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KAI RYSSDAL: As with most major cities, Los Angeles has its share of tourist attractions -- you've got the Hollywood Walk of Fame, Rodeo Drive in Beverly Hills, star tours past the homes of the rich and famous, even if all you get to see are the gates and hedges out front. But there is a growing number of what you might call "cultural tours," in parts of L.A. that are more likely to lead the local news than "Access Hollywood."
Marketplace's Caitlan Carroll reports.
Alfred Lomas: How's everybody doing?
Tourists: Good, great.
Lomas: If nobody moves, nobody gets hurt. Slide all your money to the front. It's just a joke.
Caitlan Carroll: Alfred Lomas was a member of one of L.A.'s toughest gangs for years. Now he tries to get former gang members into jobs. His latest brainstorm? Hire them to be tour guides to their own dangerous pasts.
Lomas: OK, so many of you may have questions as to what L.A. Gang Tours is. I'll tell you what it's not. First of all what it's not and what you won't get is you won't see us in wife beaters, throwing dice and selling dope. You won't get that.
You won't get that, because Lomas has made a deal with local gangs. They let his tour bus roll safely through their neighborhoods. The tour goes to industrial and working class areas where gangs thrive. It also rolls past the L.A. County Jail, and the site of one of the biggest gang fights between the Bloods and the Crips. But the only actual gang members you meet are on the bus. One by one, they file up to the front to talk about their lives on the streets.
Scorpio: Hey, how y'all doing, wassup? That's what we say in the hood. My name Scorpio, I'm from the Jordan Down projects. And I've been involved with the culture since I was a puppy. Did over 22 years in jail...
This is the kind of up-close encounter Kevin Johnson came for. He's a pre-med student at the University of Southern California. And he's one of dozens of people who paid $65 to take the L.A. gang tour today.
Kevin Johnson: Being from Texas, I wasn't necessarily exposed to gang culture and I'm fascinated by it.
Lomas saw potential in that fascination, but he didn't know how to turn it into a tour. Enter Dennis Justice. He supplies drivers and buses to tour companies. He's been in the business for years. He told Lomas to keep it simple.
Dennis Justice: Sometimes, less is more. And I've been on tours where you start to feel like a French goose with your feet nailed to the floor being force fed.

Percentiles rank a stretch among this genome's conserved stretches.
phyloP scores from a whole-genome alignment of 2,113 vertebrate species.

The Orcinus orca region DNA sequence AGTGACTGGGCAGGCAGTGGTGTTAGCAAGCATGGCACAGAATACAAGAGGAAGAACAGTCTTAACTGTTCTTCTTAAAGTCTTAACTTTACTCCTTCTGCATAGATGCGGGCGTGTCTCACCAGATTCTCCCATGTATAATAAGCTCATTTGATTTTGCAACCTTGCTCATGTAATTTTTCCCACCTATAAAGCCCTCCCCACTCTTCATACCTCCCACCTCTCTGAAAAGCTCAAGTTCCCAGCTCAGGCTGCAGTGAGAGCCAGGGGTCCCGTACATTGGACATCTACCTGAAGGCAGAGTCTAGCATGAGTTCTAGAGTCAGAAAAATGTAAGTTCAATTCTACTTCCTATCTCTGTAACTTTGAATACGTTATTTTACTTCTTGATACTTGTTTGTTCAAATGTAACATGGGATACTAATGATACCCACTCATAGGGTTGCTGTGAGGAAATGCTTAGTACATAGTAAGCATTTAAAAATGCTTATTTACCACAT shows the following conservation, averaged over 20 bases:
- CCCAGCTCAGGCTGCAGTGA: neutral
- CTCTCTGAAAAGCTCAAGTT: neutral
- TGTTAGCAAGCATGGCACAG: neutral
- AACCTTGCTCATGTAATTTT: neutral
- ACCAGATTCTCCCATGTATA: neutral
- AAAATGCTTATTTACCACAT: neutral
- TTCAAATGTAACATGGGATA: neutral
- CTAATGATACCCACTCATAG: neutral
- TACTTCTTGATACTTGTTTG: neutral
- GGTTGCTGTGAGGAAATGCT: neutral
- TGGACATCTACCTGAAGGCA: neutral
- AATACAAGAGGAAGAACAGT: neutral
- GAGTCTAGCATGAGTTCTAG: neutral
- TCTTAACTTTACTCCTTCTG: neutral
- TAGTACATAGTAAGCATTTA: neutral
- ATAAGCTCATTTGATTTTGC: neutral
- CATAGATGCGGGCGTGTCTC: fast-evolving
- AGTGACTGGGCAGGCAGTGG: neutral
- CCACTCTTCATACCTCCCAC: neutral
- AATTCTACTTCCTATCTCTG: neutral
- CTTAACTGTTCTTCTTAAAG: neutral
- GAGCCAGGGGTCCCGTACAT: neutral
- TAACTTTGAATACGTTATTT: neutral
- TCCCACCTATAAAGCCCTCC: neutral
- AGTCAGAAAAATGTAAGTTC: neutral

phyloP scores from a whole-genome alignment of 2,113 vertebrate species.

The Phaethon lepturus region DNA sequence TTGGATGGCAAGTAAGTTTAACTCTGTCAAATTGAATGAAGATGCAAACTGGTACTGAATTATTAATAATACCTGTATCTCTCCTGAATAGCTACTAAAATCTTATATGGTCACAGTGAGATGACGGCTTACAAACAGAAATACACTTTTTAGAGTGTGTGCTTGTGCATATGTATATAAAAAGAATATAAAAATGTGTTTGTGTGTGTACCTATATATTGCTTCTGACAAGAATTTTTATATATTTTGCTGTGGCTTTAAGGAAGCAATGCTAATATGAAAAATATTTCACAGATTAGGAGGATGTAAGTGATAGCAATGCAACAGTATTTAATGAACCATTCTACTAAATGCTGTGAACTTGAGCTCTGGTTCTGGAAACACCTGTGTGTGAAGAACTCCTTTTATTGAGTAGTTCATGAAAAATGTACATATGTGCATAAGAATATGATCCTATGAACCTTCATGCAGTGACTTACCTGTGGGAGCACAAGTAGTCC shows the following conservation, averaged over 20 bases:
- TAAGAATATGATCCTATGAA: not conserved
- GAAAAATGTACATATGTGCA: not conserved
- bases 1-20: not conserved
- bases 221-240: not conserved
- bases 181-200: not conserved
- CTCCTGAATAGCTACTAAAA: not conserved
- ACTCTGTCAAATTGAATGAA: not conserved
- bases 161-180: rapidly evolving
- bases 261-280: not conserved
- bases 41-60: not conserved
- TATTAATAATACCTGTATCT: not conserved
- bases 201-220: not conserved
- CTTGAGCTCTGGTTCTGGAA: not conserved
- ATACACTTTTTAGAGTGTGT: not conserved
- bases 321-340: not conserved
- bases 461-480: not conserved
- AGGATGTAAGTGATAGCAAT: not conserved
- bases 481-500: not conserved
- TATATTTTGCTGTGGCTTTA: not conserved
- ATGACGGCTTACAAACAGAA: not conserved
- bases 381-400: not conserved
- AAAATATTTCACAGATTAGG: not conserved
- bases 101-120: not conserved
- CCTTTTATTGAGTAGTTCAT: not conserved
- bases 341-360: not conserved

On the gang tour, you don't feel like a goose. Maybe more like a cash cow. Lomas makes a couple stops where tourists can buy handmade goods or make donations.
Lisa Sprinkles: Good morning, welcome to the Watts Arts Gallery.
The gallery is lined with colorful inexpensive paintings, all for sale. One way Lomas convinced neighbors to be part of a gang tour was by promising that some of the money would flow into the community.
Aqeela Sherrills runs the gallery.
Aqeela Sherrills: It's creating an opportunity for a lot of folks to be able to make a living to be able to provide resources for organizations.
But not everyone in the community is so enthusiastic. Many local residents and business owners think the tour is a terrible way to represent their neighborhoods. Francisco Ortega is a human relations advocate for the City of Los Angeles. He's heard a lot of those complaints.
Francisco Ortega: "How are you proposing to make money off people's misery?" and that's sort of one knee-jerk reaction, one gut feeling you get. "Oh this is not right. How could this happen?"
Despite some push back, the gang tour is catching on. Early tours have been sold out. Lomas says his goal is to provide even more jobs, but first, the business has to succeed.
Lomas: We're no different than any other business, whether you're talking about a liquor store or a church you have to make a profit in order to sustain yourself.
And the tour is not the end of the line. Lomas's next stop? A gang museum.
In Los Angeles, I'm Caitlan Carroll for Marketplace.